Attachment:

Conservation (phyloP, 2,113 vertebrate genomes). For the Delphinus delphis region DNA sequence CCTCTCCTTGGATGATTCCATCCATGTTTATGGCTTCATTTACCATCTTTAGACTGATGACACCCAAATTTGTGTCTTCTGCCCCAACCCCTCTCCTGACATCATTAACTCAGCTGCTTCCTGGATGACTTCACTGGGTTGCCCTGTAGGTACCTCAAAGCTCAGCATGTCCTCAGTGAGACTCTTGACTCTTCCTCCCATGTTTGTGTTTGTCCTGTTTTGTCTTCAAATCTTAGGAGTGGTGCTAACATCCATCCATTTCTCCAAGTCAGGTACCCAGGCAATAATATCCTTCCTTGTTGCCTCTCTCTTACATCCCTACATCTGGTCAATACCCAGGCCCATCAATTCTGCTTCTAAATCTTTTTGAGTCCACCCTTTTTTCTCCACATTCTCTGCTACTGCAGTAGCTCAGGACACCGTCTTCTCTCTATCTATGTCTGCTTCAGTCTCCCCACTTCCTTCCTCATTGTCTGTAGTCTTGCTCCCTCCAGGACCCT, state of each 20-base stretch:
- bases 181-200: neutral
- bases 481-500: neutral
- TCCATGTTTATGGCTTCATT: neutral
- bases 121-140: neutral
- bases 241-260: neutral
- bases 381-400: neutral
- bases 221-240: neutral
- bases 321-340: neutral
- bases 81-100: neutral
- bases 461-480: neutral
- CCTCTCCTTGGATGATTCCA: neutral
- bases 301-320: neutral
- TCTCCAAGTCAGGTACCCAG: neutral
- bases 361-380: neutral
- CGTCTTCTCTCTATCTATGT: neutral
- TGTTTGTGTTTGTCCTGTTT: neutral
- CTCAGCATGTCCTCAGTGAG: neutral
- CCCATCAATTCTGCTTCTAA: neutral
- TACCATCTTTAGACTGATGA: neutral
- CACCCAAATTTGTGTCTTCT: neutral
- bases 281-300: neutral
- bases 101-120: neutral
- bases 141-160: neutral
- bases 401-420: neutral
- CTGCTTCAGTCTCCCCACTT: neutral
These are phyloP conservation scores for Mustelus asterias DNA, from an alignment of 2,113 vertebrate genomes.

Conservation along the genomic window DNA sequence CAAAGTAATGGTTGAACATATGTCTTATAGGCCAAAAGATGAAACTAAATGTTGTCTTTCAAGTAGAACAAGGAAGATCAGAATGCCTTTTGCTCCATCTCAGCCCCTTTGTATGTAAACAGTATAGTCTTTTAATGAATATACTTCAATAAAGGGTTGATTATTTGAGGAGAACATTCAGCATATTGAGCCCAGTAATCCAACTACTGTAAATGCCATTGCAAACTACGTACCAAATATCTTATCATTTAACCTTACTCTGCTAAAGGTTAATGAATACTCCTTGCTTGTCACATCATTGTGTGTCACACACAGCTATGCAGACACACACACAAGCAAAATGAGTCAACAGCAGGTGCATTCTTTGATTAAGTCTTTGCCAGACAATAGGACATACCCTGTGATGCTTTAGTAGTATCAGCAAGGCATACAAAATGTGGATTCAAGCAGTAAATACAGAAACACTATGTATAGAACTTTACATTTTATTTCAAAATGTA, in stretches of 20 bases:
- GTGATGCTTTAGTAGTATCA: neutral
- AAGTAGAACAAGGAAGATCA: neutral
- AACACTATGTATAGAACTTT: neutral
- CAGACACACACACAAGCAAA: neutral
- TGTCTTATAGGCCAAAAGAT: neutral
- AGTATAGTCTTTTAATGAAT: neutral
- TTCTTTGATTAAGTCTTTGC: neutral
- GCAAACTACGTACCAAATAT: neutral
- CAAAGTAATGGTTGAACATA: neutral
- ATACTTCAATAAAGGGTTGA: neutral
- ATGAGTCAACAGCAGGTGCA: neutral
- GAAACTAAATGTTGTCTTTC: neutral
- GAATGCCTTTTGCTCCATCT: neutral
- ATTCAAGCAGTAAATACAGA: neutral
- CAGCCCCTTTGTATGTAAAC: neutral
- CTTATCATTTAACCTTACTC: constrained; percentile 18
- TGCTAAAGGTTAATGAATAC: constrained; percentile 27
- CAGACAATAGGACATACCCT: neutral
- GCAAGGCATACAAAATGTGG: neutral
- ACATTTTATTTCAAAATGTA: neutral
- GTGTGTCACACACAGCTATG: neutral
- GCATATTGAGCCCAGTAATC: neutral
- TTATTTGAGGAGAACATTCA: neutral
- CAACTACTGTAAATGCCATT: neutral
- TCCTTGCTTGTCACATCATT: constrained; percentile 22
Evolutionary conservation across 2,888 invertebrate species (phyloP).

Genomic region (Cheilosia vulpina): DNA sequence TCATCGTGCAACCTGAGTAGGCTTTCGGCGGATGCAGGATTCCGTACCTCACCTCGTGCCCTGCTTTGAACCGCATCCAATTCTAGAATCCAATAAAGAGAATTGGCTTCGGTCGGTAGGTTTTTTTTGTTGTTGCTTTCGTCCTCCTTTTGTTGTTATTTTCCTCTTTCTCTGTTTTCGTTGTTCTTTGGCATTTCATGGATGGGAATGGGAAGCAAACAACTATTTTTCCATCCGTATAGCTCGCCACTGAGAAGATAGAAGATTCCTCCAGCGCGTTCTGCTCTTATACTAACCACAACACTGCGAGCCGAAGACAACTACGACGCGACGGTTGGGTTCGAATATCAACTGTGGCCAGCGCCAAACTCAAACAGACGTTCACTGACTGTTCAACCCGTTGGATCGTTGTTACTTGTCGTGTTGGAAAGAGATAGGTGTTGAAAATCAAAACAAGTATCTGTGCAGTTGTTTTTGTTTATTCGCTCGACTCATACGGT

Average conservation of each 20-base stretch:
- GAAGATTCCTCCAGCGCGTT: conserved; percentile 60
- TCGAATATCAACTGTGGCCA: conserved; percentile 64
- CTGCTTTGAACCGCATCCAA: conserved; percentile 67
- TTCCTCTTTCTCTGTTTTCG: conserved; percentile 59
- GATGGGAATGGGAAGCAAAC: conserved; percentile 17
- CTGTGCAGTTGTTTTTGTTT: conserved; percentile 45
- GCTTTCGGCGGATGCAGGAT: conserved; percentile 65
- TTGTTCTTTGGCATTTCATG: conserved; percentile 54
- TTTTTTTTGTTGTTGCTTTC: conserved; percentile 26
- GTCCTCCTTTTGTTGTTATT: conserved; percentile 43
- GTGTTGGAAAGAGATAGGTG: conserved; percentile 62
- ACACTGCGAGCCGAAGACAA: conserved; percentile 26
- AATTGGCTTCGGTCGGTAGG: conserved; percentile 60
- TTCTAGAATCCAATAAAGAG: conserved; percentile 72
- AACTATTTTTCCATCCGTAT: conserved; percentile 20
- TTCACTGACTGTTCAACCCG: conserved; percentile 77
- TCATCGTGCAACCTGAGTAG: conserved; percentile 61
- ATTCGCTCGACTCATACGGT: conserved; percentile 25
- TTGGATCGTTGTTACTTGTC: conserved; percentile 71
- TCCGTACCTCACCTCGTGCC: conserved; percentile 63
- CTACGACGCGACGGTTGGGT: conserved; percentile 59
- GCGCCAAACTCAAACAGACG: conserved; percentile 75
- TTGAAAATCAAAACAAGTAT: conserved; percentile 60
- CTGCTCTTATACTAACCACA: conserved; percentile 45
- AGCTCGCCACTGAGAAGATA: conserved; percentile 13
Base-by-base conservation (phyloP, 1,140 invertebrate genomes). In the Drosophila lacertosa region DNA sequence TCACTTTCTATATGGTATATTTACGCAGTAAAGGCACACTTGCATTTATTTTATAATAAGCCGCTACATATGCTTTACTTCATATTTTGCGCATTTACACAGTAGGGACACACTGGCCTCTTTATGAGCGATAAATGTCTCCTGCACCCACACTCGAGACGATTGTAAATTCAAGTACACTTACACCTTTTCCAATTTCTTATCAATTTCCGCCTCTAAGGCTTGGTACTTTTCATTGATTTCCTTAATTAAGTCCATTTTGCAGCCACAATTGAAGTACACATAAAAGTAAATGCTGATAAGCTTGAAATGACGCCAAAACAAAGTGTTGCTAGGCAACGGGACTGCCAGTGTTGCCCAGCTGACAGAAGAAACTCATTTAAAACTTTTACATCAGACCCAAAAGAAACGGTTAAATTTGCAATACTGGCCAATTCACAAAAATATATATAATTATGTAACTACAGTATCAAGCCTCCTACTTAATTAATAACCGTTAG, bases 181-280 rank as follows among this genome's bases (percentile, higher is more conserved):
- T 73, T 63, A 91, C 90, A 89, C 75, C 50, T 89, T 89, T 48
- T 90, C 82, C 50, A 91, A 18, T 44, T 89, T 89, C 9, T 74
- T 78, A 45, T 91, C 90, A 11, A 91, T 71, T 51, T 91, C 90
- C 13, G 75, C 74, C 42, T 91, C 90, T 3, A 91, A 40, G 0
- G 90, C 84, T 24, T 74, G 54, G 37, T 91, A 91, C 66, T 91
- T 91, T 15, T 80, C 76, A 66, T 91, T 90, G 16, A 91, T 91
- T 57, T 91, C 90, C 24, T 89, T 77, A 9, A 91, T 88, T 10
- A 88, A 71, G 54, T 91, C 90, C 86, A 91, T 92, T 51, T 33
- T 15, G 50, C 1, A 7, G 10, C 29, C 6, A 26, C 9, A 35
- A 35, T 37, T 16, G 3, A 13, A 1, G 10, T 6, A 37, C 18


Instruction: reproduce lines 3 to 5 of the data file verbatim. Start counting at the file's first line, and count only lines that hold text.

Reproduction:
- bases 481-500: neutral
- TCCATGTTTATGGCTTCATT: neutral
- bases 121-140: neutral